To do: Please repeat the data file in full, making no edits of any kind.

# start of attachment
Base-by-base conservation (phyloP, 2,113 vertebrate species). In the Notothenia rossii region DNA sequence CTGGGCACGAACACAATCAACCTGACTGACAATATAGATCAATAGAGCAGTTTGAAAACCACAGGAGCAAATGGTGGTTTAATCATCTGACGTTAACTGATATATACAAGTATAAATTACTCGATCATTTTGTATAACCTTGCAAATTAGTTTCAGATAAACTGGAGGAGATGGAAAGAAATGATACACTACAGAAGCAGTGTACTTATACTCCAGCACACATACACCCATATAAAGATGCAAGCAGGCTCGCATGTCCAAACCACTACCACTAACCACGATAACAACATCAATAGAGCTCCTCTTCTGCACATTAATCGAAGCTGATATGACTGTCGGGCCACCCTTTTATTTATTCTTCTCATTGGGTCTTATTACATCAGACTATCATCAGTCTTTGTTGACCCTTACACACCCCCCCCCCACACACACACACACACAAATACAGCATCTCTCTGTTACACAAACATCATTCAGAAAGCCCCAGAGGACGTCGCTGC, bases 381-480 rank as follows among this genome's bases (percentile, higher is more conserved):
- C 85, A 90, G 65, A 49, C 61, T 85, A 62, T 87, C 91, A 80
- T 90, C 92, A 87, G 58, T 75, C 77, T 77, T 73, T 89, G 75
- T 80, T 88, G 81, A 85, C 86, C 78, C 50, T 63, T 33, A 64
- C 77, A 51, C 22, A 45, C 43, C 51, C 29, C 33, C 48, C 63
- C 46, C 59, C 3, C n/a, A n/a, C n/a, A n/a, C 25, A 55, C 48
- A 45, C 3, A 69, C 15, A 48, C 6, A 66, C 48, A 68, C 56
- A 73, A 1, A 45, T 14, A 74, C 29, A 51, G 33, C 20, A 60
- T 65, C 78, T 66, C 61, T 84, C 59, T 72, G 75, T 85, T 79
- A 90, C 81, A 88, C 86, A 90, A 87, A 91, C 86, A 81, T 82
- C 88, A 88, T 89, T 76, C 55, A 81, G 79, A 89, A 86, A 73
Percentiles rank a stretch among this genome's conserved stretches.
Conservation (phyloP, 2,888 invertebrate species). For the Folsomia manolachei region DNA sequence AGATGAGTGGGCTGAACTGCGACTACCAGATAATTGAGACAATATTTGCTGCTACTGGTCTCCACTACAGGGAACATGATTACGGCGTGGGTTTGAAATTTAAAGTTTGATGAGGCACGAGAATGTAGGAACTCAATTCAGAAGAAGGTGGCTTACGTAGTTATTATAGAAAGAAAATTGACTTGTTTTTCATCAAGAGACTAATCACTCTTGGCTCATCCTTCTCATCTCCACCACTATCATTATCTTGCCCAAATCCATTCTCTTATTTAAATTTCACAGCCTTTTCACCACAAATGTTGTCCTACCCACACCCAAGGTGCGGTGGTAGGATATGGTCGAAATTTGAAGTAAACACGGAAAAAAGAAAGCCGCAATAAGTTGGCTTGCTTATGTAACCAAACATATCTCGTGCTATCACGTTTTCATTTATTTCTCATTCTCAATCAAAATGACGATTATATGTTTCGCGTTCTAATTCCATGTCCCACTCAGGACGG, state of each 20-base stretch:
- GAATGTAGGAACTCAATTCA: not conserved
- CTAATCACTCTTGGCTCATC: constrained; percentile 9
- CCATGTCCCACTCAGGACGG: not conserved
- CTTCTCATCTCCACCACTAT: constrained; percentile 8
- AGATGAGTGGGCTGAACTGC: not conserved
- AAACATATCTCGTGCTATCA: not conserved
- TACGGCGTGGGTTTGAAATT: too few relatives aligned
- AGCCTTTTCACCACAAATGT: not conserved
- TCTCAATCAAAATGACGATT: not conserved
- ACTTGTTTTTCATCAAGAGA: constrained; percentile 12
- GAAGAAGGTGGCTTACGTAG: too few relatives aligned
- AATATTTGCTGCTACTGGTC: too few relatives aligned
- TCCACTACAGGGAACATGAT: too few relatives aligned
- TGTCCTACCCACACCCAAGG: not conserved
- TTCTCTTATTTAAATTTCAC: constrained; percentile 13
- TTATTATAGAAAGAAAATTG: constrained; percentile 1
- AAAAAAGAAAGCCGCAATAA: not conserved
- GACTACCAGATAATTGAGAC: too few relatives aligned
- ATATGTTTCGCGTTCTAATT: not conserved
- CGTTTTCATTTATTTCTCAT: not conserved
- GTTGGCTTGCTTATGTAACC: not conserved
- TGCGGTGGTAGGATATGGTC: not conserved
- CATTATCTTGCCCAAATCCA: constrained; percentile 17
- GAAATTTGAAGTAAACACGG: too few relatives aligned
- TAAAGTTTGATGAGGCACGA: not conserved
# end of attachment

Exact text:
Base-by-base conservation (phyloP, 2,113 vertebrate species). In the Notothenia rossii region DNA sequence CTGGGCACGAACACAATCAACCTGACTGACAATATAGATCAATAGAGCAGTTTGAAAACCACAGGAGCAAATGGTGGTTTAATCATCTGACGTTAACTGATATATACAAGTATAAATTACTCGATCATTTTGTATAACCTTGCAAATTAGTTTCAGATAAACTGGAGGAGATGGAAAGAAATGATACACTACAGAAGCAGTGTACTTATACTCCAGCACACATACACCCATATAAAGATGCAAGCAGGCTCGCATGTCCAAACCACTACCACTAACCACGATAACAACATCAATAGAGCTCCTCTTCTGCACATTAATCGAAGCTGATATGACTGTCGGGCCACCCTTTTATTTATTCTTCTCATTGGGTCTTATTACATCAGACTATCATCAGTCTTTGTTGACCCTTACACACCCCCCCCCCACACACACACACACACAAATACAGCATCTCTCTGTTACACAAACATCATTCAGAAAGCCCCAGAGGACGTCGCTGC, bases 381-480 rank as follows among this genome's bases (percentile, higher is more conserved):
- C 85, A 90, G 65, A 49, C 61, T 85, A 62, T 87, C 91, A 80
- T 90, C 92, A 87, G 58, T 75, C 77, T 77, T 73, T 89, G 75
- T 80, T 88, G 81, A 85, C 86, C 78, C 50, T 63, T 33, A 64
- C 77, A 51, C 22, A 45, C 43, C 51, C 29, C 33, C 48, C 63
- C 46, C 59, C 3, C n/a, A n/a, C n/a, A n/a, C 25, A 55, C 48
- A 45, C 3, A 69, C 15, A 48, C 6, A 66, C 48, A 68, C 56
- A 73, A 1, A 45, T 14, A 74, C 29, A 51, G 33, C 20, A 60
- T 65, C 78, T 66, C 61, T 84, C 59, T 72, G 75, T 85, T 79
- A 90, C 81, A 88, C 86, A 90, A 87, A 91, C 86, A 81, T 82
- C 88, A 88, T 89, T 76, C 55, A 81, G 79, A 89, A 86, A 73
Percentiles rank a stretch among this genome's conserved stretches.
Conservation (phyloP, 2,888 invertebrate species). For the Folsomia manolachei region DNA sequence AGATGAGTGGGCTGAACTGCGACTACCAGATAATTGAGACAATATTTGCTGCTACTGGTCTCCACTACAGGGAACATGATTACGGCGTGGGTTTGAAATTTAAAGTTTGATGAGGCACGAGAATGTAGGAACTCAATTCAGAAGAAGGTGGCTTACGTAGTTATTATAGAAAGAAAATTGACTTGTTTTTCATCAAGAGACTAATCACTCTTGGCTCATCCTTCTCATCTCCACCACTATCATTATCTTGCCCAAATCCATTCTCTTATTTAAATTTCACAGCCTTTTCACCACAAATGTTGTCCTACCCACACCCAAGGTGCGGTGGTAGGATATGGTCGAAATTTGAAGTAAACACGGAAAAAAGAAAGCCGCAATAAGTTGGCTTGCTTATGTAACCAAACATATCTCGTGCTATCACGTTTTCATTTATTTCTCATTCTCAATCAAAATGACGATTATATGTTTCGCGTTCTAATTCCATGTCCCACTCAGGACGG, state of each 20-base stretch:
- GAATGTAGGAACTCAATTCA: not conserved
- CTAATCACTCTTGGCTCATC: constrained; percentile 9
- CCATGTCCCACTCAGGACGG: not conserved
- CTTCTCATCTCCACCACTAT: constrained; percentile 8
- AGATGAGTGGGCTGAACTGC: not conserved
- AAACATATCTCGTGCTATCA: not conserved
- TACGGCGTGGGTTTGAAATT: too few relatives aligned
- AGCCTTTTCACCACAAATGT: not conserved
- TCTCAATCAAAATGACGATT: not conserved
- ACTTGTTTTTCATCAAGAGA: constrained; percentile 12
- GAAGAAGGTGGCTTACGTAG: too few relatives aligned
- AATATTTGCTGCTACTGGTC: too few relatives aligned
- TCCACTACAGGGAACATGAT: too few relatives aligned
- TGTCCTACCCACACCCAAGG: not conserved
- TTCTCTTATTTAAATTTCAC: constrained; percentile 13
- TTATTATAGAAAGAAAATTG: constrained; percentile 1
- AAAAAAGAAAGCCGCAATAA: not conserved
- GACTACCAGATAATTGAGAC: too few relatives aligned
- ATATGTTTCGCGTTCTAATT: not conserved
- CGTTTTCATTTATTTCTCAT: not conserved
- GTTGGCTTGCTTATGTAACC: not conserved
- TGCGGTGGTAGGATATGGTC: not conserved
- CATTATCTTGCCCAAATCCA: constrained; percentile 17
- GAAATTTGAAGTAAACACGG: too few relatives aligned
- TAAAGTTTGATGAGGCACGA: not conserved